It is another object of this invention to provide self-sharpening saw blades of the types used in power saws, hand-held hack saws, and other similar sawing instruments.
Another object is to provide a layered composite or laminate which comprises
a) a layered structure,
b) that structure including a relatively harder first layer with relatively higher wear resistance extending to a blade cutting edge,
c) the structure also including a second layer characterized by relatively lesser hardness and lesser wear resistance and located at one side of the first layer.
A further object is to provide a third layer also characterized by relatively lesser hardness and wear resistance than that of the first layer, the second and third layers located at opposite sides of the first layer.
The foregoing and other objects and advantages are in part attained by selection of various materials that make-up self-sharpening cutting blades and saw blades on the basis of their wear resistance. This invention provides a solution to the problem of blade edge dulling experienced in conventional cutting blades and saw blades by providing self-sharpening blades with layered structures where in the most wear resistant layer thickness determines the sharpness of the blades, and as the blade wears in service, cutting tip diameter, and therefore the blade sharpness, remains unchanged. Saw blades provided by this invention are similarly self-sharpening type blades.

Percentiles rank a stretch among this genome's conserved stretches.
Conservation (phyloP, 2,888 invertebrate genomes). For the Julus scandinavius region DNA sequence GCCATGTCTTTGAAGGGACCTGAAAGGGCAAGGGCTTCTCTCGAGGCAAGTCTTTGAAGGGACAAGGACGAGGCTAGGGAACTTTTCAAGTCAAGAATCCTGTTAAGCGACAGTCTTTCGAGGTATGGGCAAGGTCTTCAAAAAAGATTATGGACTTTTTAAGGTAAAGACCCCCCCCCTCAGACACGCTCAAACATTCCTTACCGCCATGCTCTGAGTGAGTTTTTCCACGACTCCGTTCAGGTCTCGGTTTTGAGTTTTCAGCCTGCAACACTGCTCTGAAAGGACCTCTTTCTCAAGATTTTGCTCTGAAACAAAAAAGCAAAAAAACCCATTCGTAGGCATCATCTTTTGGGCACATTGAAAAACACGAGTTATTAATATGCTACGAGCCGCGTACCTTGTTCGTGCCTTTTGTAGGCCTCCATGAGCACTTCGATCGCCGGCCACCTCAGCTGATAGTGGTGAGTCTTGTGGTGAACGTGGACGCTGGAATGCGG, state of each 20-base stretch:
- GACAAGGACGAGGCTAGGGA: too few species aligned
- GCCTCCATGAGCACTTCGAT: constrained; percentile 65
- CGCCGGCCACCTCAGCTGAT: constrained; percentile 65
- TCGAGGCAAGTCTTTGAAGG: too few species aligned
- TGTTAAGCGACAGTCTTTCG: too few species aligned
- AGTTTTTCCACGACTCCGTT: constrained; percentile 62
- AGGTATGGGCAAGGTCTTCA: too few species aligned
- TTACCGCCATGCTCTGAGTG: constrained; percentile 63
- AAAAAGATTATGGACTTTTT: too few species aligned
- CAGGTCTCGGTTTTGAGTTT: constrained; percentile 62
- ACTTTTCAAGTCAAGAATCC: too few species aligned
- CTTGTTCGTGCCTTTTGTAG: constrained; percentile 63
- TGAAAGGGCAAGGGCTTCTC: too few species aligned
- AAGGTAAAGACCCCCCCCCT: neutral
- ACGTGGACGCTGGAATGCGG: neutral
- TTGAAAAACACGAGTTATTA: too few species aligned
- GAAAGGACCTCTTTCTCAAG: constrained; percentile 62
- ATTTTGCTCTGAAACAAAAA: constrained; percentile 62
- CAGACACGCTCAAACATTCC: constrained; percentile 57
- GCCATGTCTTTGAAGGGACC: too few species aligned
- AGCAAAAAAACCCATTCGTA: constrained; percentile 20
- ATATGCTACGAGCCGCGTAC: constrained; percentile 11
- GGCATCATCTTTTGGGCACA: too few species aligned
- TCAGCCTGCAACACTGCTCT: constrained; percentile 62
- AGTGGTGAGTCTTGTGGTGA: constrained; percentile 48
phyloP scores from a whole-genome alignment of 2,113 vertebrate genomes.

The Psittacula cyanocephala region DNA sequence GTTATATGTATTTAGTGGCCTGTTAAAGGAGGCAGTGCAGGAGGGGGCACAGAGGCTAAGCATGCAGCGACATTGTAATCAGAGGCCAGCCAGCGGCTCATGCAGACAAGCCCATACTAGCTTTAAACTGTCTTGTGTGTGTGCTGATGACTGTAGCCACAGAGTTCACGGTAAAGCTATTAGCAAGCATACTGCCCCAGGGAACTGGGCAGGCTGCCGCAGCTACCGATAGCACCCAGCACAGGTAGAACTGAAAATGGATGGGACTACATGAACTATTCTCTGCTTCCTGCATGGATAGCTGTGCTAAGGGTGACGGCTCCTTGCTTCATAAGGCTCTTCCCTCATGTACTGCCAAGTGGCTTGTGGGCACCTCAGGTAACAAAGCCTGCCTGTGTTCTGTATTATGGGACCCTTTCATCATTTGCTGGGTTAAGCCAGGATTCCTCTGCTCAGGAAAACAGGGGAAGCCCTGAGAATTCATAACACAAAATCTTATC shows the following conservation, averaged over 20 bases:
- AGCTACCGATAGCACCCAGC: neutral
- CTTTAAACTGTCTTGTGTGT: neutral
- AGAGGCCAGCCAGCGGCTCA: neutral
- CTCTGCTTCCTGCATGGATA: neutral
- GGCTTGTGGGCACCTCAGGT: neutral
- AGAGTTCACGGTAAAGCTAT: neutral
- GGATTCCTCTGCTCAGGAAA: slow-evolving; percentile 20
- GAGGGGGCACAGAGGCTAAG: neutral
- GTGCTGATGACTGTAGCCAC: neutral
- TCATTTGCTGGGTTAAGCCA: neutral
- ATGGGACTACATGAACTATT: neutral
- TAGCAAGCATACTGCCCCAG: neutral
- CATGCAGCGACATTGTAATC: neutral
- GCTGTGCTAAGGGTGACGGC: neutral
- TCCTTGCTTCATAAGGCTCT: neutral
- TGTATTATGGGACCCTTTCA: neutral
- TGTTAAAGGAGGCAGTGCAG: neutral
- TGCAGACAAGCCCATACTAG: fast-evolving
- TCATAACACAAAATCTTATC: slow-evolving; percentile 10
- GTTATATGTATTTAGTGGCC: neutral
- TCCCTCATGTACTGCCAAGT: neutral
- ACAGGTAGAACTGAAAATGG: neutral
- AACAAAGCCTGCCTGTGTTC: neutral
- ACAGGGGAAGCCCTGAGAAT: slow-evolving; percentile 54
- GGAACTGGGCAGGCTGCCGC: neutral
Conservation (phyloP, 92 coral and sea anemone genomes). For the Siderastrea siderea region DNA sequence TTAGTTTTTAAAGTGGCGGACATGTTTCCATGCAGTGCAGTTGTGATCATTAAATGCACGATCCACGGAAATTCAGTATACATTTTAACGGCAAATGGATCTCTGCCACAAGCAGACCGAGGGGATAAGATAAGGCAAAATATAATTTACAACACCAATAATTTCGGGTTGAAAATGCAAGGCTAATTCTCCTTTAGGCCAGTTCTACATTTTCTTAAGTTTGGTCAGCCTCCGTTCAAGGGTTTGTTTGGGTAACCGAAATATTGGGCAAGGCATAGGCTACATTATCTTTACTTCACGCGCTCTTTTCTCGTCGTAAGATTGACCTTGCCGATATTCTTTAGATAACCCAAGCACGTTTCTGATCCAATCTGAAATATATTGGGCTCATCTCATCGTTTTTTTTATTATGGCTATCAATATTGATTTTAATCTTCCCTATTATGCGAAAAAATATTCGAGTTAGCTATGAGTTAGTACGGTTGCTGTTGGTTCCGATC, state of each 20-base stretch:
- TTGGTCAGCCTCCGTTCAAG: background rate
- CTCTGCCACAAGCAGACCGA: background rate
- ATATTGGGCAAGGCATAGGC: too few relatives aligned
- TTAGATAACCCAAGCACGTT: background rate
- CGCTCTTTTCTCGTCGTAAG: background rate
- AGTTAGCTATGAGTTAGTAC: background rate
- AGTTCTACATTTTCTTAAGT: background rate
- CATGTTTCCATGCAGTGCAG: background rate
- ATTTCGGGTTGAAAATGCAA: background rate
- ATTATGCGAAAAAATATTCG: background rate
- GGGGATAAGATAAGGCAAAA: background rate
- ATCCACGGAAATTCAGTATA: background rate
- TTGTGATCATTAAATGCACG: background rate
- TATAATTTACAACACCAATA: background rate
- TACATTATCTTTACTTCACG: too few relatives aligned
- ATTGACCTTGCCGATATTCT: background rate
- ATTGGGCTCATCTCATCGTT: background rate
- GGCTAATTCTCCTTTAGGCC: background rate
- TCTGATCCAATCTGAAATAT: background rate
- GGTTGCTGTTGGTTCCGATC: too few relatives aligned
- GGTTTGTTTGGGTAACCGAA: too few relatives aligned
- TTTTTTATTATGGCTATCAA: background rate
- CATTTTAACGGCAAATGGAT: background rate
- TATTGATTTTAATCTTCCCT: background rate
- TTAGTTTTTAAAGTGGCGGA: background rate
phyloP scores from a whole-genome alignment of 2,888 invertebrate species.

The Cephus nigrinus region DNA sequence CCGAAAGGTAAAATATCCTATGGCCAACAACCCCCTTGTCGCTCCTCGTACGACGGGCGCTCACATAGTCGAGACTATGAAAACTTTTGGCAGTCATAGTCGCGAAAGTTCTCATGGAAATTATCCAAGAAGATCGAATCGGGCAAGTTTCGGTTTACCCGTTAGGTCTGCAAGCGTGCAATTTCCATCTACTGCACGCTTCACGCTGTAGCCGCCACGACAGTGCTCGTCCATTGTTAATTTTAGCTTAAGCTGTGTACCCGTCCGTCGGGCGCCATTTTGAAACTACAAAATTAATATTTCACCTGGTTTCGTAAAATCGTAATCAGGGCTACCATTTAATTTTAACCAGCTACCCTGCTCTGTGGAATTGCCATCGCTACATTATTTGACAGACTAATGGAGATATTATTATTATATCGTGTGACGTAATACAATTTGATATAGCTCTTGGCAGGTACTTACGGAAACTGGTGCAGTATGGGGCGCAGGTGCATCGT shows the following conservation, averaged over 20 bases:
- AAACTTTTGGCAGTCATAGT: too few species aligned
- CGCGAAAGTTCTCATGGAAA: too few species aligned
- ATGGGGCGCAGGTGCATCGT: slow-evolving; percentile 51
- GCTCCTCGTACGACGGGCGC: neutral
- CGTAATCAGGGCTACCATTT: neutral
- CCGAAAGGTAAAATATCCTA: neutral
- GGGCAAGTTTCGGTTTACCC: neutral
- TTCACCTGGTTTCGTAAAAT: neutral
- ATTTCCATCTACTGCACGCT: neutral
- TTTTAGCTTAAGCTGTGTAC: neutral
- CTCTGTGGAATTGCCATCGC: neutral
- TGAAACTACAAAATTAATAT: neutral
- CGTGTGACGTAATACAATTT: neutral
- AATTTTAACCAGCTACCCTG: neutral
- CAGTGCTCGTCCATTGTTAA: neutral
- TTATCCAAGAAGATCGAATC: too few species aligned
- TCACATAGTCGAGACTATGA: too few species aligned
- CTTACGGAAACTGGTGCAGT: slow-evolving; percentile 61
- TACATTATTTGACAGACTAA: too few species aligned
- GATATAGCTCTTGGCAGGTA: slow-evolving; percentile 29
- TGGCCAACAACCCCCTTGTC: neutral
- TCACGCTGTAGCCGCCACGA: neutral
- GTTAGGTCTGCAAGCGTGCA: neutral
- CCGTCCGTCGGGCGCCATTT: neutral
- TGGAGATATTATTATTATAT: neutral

In its simplest form, a self-sharpening cutting blade is created by placing a hard material layer of pre-selected thickness and high wear resistance at the center of the blade body and extending to the cutting edge, and within a matrix body material possessing lesser wear resistance. Relative difference in wear resistance of the higher wear resistant material at the central cutting tip of the blade, versus the relatively lower wear resistance of the rest of the blade, creates a self-sharpening effect in service. Because the softer, less wear resistant matrix material wears faster than the more wear resistant hard material layer located in the center of the blade's cross-section, the hard material layer is always exposed at the very tip of the blade. Additionally, the hard material layer thickness is selected to be approximately equal to the "ultimate tip diameter", and is substantially the same everywhere within the hard layer. Thus, as the cutting edge of the blade wears in service, exposed hard material layer at the very tip of the cutting edge will always have the ideal "ultimate tip diameter", and provide the best performance in service.